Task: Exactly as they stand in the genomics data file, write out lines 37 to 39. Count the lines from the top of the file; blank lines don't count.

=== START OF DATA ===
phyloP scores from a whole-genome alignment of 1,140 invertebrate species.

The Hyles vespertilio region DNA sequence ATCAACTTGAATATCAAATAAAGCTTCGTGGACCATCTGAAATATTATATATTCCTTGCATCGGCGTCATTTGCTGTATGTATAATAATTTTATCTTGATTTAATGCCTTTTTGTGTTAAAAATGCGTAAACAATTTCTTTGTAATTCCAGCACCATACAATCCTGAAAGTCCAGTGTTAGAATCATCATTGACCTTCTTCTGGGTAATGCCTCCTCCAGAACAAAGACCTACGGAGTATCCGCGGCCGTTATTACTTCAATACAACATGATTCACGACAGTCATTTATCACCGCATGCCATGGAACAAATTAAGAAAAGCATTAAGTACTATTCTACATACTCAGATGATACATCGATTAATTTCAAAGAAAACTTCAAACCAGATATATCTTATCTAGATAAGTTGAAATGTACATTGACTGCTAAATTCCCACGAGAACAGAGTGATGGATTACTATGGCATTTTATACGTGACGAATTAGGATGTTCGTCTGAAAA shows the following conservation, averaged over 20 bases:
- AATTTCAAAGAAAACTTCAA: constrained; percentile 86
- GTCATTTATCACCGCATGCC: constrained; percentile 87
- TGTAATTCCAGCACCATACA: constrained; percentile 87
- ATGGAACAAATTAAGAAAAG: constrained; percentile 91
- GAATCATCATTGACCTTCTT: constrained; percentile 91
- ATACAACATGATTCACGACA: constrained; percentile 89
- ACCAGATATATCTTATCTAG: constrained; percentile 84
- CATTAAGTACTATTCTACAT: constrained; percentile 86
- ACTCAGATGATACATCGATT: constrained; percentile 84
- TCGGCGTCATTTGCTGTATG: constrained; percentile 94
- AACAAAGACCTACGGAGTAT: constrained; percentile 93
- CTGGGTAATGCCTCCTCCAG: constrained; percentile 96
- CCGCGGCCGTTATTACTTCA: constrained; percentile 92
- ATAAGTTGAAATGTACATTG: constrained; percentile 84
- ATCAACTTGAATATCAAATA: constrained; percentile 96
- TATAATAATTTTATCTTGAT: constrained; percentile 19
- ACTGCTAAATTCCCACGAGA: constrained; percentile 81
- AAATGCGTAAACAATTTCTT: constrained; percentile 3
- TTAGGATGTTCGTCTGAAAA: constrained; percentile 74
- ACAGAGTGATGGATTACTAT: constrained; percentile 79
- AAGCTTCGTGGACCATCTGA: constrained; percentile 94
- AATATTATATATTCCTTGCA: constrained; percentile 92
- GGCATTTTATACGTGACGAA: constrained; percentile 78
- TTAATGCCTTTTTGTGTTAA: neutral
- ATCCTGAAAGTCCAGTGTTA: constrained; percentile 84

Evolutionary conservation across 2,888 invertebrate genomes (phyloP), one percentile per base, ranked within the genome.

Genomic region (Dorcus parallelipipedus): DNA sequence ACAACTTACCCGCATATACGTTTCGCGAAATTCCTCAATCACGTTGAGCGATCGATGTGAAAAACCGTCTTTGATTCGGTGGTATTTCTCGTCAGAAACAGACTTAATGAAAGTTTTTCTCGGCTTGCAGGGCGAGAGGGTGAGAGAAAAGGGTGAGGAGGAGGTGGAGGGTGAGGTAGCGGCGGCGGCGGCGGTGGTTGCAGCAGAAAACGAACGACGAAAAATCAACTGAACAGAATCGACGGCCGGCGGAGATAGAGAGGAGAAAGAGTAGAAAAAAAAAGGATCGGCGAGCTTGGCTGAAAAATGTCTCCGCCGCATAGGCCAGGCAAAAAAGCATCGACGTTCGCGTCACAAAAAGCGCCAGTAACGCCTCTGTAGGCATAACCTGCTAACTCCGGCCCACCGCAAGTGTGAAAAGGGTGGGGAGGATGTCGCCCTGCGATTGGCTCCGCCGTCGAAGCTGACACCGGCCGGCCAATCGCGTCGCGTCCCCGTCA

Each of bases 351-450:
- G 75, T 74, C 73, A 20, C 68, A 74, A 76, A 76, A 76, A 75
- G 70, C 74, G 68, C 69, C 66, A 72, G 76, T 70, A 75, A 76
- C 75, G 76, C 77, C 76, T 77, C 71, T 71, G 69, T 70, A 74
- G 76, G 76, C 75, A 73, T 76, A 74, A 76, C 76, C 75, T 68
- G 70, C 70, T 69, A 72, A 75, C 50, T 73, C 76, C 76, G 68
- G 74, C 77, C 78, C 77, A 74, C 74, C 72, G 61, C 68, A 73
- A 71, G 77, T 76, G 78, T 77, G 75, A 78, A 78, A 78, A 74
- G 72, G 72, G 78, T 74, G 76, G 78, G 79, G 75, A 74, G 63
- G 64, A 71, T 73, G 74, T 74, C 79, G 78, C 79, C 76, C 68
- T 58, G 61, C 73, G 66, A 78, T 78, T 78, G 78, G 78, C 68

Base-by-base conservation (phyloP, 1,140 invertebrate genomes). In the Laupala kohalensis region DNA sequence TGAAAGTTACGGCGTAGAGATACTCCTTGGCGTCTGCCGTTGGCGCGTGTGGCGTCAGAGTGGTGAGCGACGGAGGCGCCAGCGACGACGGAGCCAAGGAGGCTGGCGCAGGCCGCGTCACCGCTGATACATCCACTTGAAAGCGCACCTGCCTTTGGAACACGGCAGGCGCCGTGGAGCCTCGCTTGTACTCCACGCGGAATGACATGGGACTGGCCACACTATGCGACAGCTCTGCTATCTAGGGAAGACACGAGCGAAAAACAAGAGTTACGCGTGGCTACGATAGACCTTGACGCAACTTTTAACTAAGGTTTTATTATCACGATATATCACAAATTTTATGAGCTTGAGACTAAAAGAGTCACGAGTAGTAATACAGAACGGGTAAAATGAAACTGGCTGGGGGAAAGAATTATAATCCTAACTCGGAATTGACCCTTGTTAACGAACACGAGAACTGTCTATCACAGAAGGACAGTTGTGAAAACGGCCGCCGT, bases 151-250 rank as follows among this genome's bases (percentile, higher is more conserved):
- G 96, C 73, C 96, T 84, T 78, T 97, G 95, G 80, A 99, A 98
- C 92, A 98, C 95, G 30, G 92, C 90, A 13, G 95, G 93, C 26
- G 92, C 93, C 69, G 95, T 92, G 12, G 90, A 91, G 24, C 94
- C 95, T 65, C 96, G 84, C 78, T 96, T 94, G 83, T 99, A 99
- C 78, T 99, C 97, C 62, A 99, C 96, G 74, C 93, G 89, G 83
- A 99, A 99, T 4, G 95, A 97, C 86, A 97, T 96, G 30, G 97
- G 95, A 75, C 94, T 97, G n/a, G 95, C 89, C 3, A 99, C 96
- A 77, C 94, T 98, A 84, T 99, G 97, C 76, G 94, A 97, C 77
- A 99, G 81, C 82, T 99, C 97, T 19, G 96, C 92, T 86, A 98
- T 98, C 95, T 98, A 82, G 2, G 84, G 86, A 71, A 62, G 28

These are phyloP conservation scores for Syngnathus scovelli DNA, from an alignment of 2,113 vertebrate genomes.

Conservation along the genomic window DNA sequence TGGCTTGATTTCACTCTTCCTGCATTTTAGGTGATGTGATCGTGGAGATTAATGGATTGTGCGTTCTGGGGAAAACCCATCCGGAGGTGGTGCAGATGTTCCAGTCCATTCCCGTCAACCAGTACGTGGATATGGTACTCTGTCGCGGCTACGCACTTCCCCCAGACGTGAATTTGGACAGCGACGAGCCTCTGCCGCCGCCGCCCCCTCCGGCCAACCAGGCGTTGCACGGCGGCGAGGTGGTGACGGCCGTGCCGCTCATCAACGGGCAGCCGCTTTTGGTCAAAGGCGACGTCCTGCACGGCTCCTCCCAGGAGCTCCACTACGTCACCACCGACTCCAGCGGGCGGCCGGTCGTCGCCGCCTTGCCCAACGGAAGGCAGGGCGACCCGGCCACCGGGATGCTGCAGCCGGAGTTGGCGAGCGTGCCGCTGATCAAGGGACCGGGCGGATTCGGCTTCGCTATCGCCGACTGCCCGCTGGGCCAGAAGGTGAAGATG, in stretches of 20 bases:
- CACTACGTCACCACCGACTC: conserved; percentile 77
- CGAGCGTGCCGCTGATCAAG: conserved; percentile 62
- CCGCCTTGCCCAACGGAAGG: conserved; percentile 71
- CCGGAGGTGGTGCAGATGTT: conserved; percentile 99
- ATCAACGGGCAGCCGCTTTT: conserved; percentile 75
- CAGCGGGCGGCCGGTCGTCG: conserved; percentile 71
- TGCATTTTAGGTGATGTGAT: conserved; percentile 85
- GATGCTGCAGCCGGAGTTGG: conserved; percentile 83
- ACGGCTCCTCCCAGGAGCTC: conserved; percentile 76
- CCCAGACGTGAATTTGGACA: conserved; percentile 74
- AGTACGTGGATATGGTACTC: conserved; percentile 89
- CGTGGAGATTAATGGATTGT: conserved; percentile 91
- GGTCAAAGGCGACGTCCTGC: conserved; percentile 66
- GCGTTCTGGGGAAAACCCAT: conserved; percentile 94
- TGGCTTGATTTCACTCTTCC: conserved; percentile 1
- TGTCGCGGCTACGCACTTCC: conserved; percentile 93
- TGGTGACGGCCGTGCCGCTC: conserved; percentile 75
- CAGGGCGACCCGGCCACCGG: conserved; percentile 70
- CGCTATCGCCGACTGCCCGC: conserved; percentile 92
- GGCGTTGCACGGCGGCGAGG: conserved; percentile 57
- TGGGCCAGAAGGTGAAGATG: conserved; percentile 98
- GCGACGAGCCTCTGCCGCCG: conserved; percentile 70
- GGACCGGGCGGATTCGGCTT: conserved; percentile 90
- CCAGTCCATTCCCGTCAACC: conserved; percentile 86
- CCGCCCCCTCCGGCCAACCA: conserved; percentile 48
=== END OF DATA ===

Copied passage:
- A 71, G 77, T 76, G 78, T 77, G 75, A 78, A 78, A 78, A 74
- G 72, G 72, G 78, T 74, G 76, G 78, G 79, G 75, A 74, G 63
- G 64, A 71, T 73, G 74, T 74, C 79, G 78, C 79, C 76, C 68